CANADA STOCKS-Toronto index slips after spike in U.S. Treasury yields

BY Reuters | TREASURY | 01/10/22 09:56 AM EST

(Updates prices, adds analyst comments)

By Amal S

Jan 10 (Reuters) - Canada's main stock index fell on Monday as a spike in U.S. Treasury yields fueled concerns about the prospect of higher interest rates.

At 9:44 a.m. ET (14:44 GMT), the Toronto Stock Exchange's S&P/TSX composite index was down 122.26 points, or 0.58%, at 20,962.19, as technology stocks hit its lowest level since May 2021. Toronto-listed technology stocks fell 2.3%, and were on track for its sixth-consecutive session in losses mirroring weakness in U.S. tech-heavy Nasdaq index.

"Its going to be a continuation of last week's pattern and I think everyone's watching bond yields to get a signal. Yields are up, so that's going to put pressure on tech stocks," said Gregory Taylor, portfolio manager at Purpose Investments.

U.S. Treasury yields reached a new two-year high and investors fretted about the prospect of a more hawkish Fed this year, especially the timing of interest rate hikes.

Higher interest rates reduce the value to investors of the future cash flows that technology and other high growth sectors are expected to produce.

The energy sector climbed 0.1% as oil prices were largely steady as supply disruptions in Kazakhstan and Libya offset worries stemming from the rapid global rise in Omicron infections.

The materials sector, which includes precious and base metals miners and fertilizer companies, lost 0.1% as gold futures fell 0.3% to $1,791 an ounce.

On the bright spot, Tilray Inc jumped 12% and was the largest percentage gainer on the index, after the Canadian cannabis producer reported a surprise quarterly profit.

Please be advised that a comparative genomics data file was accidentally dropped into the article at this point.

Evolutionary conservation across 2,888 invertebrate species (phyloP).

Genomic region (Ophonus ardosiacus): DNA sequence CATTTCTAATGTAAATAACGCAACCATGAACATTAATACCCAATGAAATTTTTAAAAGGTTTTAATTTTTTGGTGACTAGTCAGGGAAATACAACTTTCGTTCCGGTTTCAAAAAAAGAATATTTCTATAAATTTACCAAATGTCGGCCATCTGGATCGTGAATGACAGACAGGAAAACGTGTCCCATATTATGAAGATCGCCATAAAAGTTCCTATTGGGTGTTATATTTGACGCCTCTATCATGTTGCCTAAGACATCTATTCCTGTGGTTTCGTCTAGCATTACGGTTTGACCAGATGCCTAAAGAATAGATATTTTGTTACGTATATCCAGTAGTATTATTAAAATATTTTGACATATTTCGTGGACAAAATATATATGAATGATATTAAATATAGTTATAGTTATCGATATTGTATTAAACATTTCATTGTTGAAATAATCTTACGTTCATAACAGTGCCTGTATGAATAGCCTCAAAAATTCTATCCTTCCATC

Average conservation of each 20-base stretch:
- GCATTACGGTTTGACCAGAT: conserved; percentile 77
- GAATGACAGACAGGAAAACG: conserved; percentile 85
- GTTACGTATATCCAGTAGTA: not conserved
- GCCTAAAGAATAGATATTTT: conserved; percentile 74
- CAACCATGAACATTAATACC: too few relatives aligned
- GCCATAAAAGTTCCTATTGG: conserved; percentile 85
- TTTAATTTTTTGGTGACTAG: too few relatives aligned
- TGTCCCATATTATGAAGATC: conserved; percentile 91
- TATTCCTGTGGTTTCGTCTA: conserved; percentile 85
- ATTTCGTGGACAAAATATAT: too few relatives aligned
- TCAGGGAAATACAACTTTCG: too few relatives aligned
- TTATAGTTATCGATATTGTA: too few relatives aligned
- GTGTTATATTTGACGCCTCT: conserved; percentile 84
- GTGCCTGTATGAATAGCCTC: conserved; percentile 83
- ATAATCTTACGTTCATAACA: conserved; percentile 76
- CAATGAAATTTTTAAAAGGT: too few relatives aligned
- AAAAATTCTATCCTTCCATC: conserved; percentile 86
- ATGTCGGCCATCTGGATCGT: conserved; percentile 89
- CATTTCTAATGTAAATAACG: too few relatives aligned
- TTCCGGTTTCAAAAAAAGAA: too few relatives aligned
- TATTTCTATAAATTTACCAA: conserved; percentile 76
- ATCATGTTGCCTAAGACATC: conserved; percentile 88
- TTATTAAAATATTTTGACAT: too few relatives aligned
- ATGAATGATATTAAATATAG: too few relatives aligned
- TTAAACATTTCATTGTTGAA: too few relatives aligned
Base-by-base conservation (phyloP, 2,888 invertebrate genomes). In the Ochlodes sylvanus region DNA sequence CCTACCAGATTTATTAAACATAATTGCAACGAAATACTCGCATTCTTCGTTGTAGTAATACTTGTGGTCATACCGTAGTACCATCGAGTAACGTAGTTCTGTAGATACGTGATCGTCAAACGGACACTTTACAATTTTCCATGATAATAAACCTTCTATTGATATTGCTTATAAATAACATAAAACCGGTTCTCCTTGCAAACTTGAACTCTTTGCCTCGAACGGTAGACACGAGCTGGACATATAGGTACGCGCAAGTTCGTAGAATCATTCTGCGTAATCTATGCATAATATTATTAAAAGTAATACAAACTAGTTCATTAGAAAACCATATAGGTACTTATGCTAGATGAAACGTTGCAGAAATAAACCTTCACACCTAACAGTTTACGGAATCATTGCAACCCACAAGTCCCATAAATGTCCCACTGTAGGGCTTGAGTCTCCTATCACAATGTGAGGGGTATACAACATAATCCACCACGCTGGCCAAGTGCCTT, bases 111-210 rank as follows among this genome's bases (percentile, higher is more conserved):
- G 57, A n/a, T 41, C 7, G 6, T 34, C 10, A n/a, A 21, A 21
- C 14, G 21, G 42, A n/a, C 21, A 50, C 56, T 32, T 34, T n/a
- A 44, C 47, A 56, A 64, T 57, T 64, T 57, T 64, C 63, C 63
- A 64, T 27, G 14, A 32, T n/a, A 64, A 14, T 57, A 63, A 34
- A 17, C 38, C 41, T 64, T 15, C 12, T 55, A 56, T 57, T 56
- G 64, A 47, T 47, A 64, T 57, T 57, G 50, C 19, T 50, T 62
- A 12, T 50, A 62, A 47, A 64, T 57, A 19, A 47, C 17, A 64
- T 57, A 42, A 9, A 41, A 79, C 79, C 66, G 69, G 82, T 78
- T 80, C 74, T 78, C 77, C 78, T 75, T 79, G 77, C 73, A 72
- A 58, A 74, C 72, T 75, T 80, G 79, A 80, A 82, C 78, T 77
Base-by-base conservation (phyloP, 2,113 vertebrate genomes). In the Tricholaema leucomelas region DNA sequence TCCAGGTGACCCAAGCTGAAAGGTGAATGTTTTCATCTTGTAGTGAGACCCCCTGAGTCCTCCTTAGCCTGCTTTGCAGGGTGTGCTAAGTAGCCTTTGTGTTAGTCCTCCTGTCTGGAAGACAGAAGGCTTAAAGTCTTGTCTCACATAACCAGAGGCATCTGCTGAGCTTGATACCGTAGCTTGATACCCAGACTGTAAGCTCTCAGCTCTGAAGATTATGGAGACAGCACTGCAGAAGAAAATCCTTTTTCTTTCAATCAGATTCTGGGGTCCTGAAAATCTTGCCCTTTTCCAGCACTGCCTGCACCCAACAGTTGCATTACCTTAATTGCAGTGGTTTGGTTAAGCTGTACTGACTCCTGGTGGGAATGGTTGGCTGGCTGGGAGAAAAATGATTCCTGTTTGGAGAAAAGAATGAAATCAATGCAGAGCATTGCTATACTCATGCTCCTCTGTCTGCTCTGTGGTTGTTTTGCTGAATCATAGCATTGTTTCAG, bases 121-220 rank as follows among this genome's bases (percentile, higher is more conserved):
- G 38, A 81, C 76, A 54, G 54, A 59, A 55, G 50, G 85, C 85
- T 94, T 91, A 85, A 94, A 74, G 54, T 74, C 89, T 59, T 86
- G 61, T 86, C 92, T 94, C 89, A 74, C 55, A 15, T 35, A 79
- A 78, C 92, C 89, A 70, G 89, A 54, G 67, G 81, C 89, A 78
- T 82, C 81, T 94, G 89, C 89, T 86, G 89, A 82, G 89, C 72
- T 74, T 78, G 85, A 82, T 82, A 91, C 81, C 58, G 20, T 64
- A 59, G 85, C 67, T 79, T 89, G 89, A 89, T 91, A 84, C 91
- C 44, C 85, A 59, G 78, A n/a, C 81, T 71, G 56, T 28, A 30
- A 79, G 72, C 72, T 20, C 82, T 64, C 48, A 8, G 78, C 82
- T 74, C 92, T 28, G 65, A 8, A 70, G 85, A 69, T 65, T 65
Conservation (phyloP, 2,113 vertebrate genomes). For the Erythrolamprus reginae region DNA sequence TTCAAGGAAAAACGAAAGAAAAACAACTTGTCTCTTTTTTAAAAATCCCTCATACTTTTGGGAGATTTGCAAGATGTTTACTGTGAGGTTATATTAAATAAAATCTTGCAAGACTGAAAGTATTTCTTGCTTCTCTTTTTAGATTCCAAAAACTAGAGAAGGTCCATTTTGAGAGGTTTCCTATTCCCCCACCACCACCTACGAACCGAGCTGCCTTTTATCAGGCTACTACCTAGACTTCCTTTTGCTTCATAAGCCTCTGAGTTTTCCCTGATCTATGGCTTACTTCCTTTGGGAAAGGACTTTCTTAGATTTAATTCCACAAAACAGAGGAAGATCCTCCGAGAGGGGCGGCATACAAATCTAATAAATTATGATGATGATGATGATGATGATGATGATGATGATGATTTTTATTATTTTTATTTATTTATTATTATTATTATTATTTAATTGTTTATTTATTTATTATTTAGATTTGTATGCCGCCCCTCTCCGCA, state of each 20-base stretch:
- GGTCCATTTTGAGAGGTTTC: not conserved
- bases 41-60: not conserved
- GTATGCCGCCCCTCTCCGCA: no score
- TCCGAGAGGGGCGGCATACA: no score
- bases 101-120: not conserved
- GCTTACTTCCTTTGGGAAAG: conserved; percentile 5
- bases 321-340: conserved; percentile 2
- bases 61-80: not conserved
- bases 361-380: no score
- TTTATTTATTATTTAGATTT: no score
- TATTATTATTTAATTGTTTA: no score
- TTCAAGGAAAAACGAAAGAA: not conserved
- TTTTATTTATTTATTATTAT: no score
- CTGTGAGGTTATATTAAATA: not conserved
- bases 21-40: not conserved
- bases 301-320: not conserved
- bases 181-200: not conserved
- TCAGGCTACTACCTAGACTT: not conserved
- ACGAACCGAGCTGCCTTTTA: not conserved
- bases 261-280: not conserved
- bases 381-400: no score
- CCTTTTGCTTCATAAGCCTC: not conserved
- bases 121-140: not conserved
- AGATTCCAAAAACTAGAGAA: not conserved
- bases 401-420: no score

The TSX posted fourteen new 52-week highs and eight new lows.

Across all Canadian issues there were 48 new 52-week highs and 65 new lows, with total volume of 37.75 million shares. (Reporting by Amal S in Bengaluru; Editing by Shinjini Ganguli)

In general the bond market is volatile, and fixed income securities carry interest rate risk. (As interest rates rise, bond prices usually fall, and vice versa. This effect is usually more pronounced for longer-term securities.) Fixed income securities also carry inflation risk and credit and default risks for both issuers and counterparties. Unlike individual bonds, most bond funds do not have a maturity date, so avoiding losses caused by price volatility by holding them until maturity is not possible.

Lower-quality debt securities generally offer higher yields, but also involve greater risk of default or price changes due to potential changes in the credit quality of the issuer. Any fixed income security sold or redeemed prior to maturity may be subject to loss.

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